Tax Loss Harvesting

| May 01, 2017
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When investing your money, there will be times when you will have positions with a loss – it’s inevitable. The good news?  There is a powerful tax strategy that you can use called loss harvesting. This strategy applies to investments in taxable accounts (but not IRA or 401k retirement accounts).

A disadvantage with taxable accounts, is that if you sell an investment with a gain, you will have to pay taxes on that gain for that year. This is called a realized gain. As mentioned earlier, an advantage of a taxable accounts is that if you have any losses in the same year, you can use them to offset the realized gains and help lower your tax bill for that year.

You have to sell the stock at a loss, and when you do this, it is called a realized loss. You can then use the realized losses from positions that are down to offset the realized gains from positions that are up.

There is a rule you must navigate around called the “Wash Sale Rule”. This rule states that if you sell an investment to generate a realized loss for taxes, you must wait 31 days before buying back into that same investment or something “substantially identical”, or else the loss is disallowed. After 31 days are up, you can buy it back again. You are allowed to buy a similar investment during the 31 days, but not the same investment or anything “substantially identical” to it within the 31 days.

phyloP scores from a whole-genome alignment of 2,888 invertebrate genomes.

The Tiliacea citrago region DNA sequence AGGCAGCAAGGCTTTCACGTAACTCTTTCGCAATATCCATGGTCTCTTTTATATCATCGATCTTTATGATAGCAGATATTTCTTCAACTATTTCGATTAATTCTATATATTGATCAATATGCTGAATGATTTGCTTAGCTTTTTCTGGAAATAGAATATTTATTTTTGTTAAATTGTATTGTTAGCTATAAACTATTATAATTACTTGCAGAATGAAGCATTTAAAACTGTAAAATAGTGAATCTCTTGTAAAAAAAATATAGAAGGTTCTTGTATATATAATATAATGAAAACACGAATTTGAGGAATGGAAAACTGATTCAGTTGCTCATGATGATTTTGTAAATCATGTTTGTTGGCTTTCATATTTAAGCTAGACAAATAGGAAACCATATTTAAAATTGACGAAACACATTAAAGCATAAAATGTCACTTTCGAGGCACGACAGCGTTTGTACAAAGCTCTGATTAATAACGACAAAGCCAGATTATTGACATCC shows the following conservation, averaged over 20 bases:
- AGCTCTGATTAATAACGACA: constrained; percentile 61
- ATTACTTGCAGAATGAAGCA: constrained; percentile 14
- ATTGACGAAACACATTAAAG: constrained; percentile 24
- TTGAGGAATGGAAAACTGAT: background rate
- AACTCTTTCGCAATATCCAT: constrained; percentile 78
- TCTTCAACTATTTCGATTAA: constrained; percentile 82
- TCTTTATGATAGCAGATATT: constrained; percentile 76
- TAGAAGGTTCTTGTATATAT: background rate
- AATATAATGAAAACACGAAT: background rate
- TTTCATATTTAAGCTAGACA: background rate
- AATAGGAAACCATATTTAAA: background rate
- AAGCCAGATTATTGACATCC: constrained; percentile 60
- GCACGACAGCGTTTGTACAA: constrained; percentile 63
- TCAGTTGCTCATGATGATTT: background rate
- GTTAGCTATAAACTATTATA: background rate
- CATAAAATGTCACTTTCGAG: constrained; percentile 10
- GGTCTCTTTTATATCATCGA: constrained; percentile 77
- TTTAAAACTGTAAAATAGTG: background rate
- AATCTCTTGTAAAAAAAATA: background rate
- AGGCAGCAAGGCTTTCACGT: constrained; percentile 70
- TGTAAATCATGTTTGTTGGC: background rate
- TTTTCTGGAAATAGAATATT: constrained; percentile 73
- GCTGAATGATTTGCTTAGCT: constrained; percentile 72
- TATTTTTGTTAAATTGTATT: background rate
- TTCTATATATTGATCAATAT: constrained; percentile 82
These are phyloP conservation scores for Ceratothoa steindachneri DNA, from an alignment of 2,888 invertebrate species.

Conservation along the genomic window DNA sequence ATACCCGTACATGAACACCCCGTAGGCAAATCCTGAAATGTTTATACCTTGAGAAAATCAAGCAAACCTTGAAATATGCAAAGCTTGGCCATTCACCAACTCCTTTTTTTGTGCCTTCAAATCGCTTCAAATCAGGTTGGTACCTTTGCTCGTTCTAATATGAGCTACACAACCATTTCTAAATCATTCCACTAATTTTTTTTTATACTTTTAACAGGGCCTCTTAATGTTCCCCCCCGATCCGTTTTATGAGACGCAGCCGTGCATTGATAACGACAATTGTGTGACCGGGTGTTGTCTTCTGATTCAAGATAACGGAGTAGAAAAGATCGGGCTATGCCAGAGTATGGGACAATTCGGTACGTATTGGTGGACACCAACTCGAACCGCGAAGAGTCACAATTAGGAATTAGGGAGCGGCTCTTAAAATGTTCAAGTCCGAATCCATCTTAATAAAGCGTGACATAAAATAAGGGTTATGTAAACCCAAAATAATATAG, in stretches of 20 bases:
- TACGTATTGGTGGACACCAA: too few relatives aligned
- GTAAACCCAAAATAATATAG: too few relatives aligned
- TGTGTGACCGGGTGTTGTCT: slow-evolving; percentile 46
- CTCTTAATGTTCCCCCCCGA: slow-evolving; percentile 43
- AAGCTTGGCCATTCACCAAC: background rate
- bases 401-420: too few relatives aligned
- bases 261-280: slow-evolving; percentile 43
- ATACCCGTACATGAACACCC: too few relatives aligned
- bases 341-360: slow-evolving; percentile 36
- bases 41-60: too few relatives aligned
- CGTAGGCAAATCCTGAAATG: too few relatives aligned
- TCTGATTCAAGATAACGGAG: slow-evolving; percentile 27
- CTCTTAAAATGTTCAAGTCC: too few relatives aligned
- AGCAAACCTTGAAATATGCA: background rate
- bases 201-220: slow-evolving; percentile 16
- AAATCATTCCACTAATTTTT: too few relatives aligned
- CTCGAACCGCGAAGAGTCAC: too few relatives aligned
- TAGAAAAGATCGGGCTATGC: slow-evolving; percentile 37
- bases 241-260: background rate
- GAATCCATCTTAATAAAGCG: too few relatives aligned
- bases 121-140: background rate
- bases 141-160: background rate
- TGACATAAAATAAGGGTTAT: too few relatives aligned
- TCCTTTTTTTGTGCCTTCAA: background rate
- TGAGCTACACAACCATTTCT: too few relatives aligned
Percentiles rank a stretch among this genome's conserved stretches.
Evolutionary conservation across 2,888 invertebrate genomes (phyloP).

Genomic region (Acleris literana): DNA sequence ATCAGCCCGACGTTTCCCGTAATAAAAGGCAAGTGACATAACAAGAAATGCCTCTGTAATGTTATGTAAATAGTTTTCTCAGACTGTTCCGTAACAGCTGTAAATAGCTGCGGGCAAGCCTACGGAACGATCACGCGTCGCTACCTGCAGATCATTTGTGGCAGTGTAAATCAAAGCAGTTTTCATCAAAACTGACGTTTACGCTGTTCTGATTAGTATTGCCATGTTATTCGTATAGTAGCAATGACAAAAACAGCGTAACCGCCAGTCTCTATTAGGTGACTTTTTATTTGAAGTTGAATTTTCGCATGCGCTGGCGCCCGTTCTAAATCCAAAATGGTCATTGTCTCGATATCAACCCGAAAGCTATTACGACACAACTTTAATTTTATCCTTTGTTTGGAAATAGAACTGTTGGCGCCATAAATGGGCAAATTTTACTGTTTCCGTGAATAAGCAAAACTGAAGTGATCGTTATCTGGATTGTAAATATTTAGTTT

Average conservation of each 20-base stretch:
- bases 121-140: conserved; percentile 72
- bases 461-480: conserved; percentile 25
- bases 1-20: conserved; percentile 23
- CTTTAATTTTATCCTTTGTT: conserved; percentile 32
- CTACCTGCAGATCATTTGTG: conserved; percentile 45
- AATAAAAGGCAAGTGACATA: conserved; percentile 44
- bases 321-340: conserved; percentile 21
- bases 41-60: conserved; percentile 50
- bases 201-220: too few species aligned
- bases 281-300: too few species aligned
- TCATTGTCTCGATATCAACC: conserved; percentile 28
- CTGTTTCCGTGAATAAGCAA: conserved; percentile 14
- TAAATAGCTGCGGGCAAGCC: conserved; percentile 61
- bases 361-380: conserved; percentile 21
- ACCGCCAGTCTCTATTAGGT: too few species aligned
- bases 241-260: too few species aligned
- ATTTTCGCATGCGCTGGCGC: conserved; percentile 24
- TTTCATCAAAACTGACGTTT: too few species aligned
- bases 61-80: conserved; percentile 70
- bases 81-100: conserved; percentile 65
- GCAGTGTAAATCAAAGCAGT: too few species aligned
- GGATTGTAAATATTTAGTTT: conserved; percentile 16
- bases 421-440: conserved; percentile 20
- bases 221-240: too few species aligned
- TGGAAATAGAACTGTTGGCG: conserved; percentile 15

Another helpful thing about this tax strategy is that if you have more losses than gains for a particular year, you can carry forward the excess losses and use them against future gains, and up to $3,000 in ordinary income. In years when you may not have gains, you’re still allowed to deduct $3,000 of these losses against ordinary income each year going into the future until those losses are used up. 

Here’s an example from a client we did this for. To make it easy - say you only have 2 positions in your account for sake of simplicity. One investment is up $7,000 and the other investment is down $10,000. We had them sell the investment that was down and put that money into something else. We locked in a $10,000 capital loss for taxes. When we sold the investment that was up $7,000, we used the $7,000 of the $10,000 loss that you have to offset the $7,000 gain and you would still have $3,000 left over, in my example, to apply to ordinary income. The net result is not only did you not pay any taxes on the investment that had gains on it, but you also were able to deduct $3,000 of the losses against your ordinary income, saving you another $750 (assuming 25% tax bracked).

The content is developed from sources believed to be providing accurate information. The information in this material is not intended as tax or legal advice. It may not be used for the purpose of avoiding any federal tax penalties. Please consult legal or tax professionals for specific information regarding your individual situation. The opinions expressed and material provided are for general information, and should not be considered a solicitation for the purchase or sale of any security.

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